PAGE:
Last week, moral psychologist Jonathan Haidt et al. came out with an article about how liberals and conservatives pre-judge each others' moral values. In the corresponding study, self-identified liberals and self-identified conservatives were asked a series of questions to determine how they placed on scales for the five moral valences that Haidt acknowledges: fairness, care/protection from harm, in-group loyalty, deference to authority, and purity/sanctity. After taking the test themselves, the subjects then had to take a survey answering as though they were a "typical liberal" or "typical conservative." According to the study, extreme liberals were the most off-base with their predictions of the moral attitudes of both liberals and conservatives, and moderate conservatives were most accurate.
I have now seen several articles (including the one linked above) that emphasize the takeaway that "liberals stereotype more than conservatives." An immediate problem with this claim is the definition of stereotype. Moral stereotypes are not the same as racial stereotypes or ethnic stereotypes or religious stereotypes or gender stereotypes, etc., etc. The phrasing itself implies something that the study does not.
However, to move into more substantive terrain, I will introduce the quote that demonstrates the issue I have with the interpretation of the findings:
"Liberals tended to stereotype conservatives
as uncaring, rather than realize that conservatives’ genuine concerns
about harm and fairness are tempered by other moral values that have less value to the left, such as loyalty and respect for authority."
Prioritization is the foundation of morality,
and for many conservatives (of either party), deference to authority
trumps other values. Even if two people were to be rated at the same
level for "fairness," if one placed "deference to authority" even
higher, their moral codes would be completely different and, also,
irreconcilable in many ways. Deference to authority can often negate or override fairness because authority is not always just. Likewise, feelings toward care can run up against in-group loyalty (the welfare state tampered by xenophobia and racism) or against deference to authority (be that authority the "market gods" or a fundamentalist God, neither of whom might want humans to rectify the pitiable state of their fellow beings). You and I might feel just as much sympathy toward another person as each other, but if you are feel stronger in-group loyalty or deference to authority, you might not want to take any action to improve that person's well-being. I might thus underestimate your sympathetic emotion, but that is because your hierarchy of values is fundamentally opposed to mine, demoting the values I see as most important.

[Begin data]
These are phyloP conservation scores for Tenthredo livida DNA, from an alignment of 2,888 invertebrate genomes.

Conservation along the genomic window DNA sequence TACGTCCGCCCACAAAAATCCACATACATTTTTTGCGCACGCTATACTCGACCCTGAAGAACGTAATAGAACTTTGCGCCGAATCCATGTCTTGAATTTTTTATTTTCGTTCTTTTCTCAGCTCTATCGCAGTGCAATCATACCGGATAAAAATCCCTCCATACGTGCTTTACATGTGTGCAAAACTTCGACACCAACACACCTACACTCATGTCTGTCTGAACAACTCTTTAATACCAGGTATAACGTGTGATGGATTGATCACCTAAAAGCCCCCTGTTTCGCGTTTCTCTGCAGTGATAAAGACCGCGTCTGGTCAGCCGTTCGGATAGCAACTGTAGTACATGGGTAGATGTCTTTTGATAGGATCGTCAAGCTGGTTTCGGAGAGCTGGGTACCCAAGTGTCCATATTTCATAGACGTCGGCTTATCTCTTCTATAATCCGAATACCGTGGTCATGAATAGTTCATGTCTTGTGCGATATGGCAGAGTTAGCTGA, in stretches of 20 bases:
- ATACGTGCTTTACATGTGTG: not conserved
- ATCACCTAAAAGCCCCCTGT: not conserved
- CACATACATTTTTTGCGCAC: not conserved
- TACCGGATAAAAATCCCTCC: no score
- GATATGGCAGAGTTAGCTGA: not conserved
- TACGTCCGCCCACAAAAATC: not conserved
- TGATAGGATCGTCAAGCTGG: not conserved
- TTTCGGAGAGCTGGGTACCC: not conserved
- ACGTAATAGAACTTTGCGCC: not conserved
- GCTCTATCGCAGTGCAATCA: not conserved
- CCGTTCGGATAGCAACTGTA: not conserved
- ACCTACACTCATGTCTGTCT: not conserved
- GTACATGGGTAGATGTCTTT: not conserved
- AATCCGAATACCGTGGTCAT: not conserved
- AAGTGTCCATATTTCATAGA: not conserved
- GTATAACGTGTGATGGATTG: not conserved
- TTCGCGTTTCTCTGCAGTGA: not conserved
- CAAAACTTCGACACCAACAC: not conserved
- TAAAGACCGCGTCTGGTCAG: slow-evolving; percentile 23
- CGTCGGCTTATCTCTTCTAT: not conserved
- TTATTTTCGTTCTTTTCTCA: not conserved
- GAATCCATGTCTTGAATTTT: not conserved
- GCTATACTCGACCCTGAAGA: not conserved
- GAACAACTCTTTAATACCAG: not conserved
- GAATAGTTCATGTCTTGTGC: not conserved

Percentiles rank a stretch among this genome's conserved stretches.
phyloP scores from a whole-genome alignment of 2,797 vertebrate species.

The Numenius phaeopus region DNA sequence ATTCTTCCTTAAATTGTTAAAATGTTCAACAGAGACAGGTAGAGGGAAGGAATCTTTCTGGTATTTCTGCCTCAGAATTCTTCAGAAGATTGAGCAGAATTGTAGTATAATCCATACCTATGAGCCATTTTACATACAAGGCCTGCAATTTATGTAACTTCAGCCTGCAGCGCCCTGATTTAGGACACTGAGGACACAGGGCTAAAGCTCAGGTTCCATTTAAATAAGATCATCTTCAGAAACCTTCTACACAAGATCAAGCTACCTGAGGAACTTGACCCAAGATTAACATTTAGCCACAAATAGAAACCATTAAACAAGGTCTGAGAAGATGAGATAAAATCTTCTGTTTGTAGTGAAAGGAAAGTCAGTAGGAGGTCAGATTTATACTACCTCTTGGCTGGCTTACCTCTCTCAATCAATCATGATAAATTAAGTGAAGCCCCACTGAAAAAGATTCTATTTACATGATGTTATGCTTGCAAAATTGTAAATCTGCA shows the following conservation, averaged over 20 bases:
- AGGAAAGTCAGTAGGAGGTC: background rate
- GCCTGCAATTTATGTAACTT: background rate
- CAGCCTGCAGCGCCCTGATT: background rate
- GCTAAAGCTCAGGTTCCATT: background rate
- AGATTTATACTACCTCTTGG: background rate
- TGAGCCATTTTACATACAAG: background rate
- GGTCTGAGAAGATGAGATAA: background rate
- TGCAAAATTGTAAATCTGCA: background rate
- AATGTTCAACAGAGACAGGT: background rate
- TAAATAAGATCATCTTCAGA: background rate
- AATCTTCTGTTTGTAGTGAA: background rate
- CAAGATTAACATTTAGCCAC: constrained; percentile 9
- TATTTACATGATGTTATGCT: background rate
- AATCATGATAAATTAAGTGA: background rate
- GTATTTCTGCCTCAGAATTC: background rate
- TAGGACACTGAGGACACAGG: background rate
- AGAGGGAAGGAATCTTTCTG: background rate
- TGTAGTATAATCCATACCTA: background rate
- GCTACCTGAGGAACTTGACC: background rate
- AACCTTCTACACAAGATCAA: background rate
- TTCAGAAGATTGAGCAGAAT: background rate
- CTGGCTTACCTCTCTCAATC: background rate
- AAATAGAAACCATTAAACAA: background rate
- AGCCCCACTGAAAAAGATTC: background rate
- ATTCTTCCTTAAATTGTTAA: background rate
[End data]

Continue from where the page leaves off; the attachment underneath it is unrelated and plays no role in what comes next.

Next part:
Furthermore, I think that Haidt's model leaves out important aspects of morality. As noted above, he
focuses on care (protection from harm), fairness, loyalty, obedience
(deference to authority), and purity. However, he leaves out dignity
("I will be treated as a person"/"I will not be
used."/"I will not be treated as a thing"), which is important to
personal morality and social/political morality. Dignity, as I see it,
lies at the foundation of fairness ("I will not be cheated"), purity but not sanctity ("I will not be sullied"),
and protection from harm ("I will not be abused"). Each of those moral attitudes stems from an individual sentiment that becomes socialized by recognizing the dignity of other persons. Dignity, socialized into respect for persons, lies at the foundation of those but also
exists in its own right, and as I see it, democracy (a a form of
political morality) rests on dignity (the equal dignity of all persons). Dignity, when socialized and universalized, tempers the power of the moral attitudes of obedience and in-group loyalty because it encourages a sense of egalitarianism, and such respect for persons provides the vital step between sympathy and action. I might pity you, but unless I view you as equal in dignity, in personhood, to myself, I may idle and stall and avoid action. Social change comes from the translation of pity into respect, and that respect is born out of the socialization or universalization of dignity.